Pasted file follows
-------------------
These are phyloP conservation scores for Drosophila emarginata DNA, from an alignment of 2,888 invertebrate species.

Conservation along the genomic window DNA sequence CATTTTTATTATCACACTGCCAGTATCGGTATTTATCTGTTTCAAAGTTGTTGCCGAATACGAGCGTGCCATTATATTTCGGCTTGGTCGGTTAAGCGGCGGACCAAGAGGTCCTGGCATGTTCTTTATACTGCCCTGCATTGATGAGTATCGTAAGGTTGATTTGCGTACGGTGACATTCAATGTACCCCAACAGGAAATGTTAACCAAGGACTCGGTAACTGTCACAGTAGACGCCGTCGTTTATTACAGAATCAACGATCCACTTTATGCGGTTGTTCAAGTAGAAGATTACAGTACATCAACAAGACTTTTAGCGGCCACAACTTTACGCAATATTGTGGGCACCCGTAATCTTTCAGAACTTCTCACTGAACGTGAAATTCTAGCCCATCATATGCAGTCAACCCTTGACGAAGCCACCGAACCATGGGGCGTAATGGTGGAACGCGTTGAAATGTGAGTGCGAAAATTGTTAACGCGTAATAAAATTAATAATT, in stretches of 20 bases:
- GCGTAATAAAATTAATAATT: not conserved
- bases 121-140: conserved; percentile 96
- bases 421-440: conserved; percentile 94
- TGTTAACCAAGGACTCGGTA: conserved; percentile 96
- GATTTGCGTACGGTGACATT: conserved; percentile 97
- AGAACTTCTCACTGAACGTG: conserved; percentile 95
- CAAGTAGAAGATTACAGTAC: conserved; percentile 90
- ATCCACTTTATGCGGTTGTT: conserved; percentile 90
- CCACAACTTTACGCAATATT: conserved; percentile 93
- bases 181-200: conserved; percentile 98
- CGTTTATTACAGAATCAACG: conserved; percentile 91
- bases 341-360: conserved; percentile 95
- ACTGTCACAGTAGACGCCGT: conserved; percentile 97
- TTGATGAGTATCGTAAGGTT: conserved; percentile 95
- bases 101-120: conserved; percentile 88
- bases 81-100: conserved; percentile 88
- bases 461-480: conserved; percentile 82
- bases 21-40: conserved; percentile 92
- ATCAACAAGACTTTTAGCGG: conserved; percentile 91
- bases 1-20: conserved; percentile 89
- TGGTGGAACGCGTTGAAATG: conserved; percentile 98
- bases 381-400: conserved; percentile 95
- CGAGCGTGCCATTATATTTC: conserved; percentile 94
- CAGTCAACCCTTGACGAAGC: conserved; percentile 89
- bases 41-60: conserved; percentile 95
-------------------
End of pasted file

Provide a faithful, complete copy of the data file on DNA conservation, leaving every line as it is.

These are phyloP conservation scores for Drosophila emarginata DNA, from an alignment of 2,888 invertebrate species.

Conservation along the genomic window DNA sequence CATTTTTATTATCACACTGCCAGTATCGGTATTTATCTGTTTCAAAGTTGTTGCCGAATACGAGCGTGCCATTATATTTCGGCTTGGTCGGTTAAGCGGCGGACCAAGAGGTCCTGGCATGTTCTTTATACTGCCCTGCATTGATGAGTATCGTAAGGTTGATTTGCGTACGGTGACATTCAATGTACCCCAACAGGAAATGTTAACCAAGGACTCGGTAACTGTCACAGTAGACGCCGTCGTTTATTACAGAATCAACGATCCACTTTATGCGGTTGTTCAAGTAGAAGATTACAGTACATCAACAAGACTTTTAGCGGCCACAACTTTACGCAATATTGTGGGCACCCGTAATCTTTCAGAACTTCTCACTGAACGTGAAATTCTAGCCCATCATATGCAGTCAACCCTTGACGAAGCCACCGAACCATGGGGCGTAATGGTGGAACGCGTTGAAATGTGAGTGCGAAAATTGTTAACGCGTAATAAAATTAATAATT, in stretches of 20 bases:
- GCGTAATAAAATTAATAATT: not conserved
- bases 121-140: conserved; percentile 96
- bases 421-440: conserved; percentile 94
- TGTTAACCAAGGACTCGGTA: conserved; percentile 96
- GATTTGCGTACGGTGACATT: conserved; percentile 97
- AGAACTTCTCACTGAACGTG: conserved; percentile 95
- CAAGTAGAAGATTACAGTAC: conserved; percentile 90
- ATCCACTTTATGCGGTTGTT: conserved; percentile 90
- CCACAACTTTACGCAATATT: conserved; percentile 93
- bases 181-200: conserved; percentile 98
- CGTTTATTACAGAATCAACG: conserved; percentile 91
- bases 341-360: conserved; percentile 95
- ACTGTCACAGTAGACGCCGT: conserved; percentile 97
- TTGATGAGTATCGTAAGGTT: conserved; percentile 95
- bases 101-120: conserved; percentile 88
- bases 81-100: conserved; percentile 88
- bases 461-480: conserved; percentile 82
- bases 21-40: conserved; percentile 92
- ATCAACAAGACTTTTAGCGG: conserved; percentile 91
- bases 1-20: conserved; percentile 89
- TGGTGGAACGCGTTGAAATG: conserved; percentile 98
- bases 381-400: conserved; percentile 95
- CGAGCGTGCCATTATATTTC: conserved; percentile 94
- CAGTCAACCCTTGACGAAGC: conserved; percentile 89
- bases 41-60: conserved; percentile 95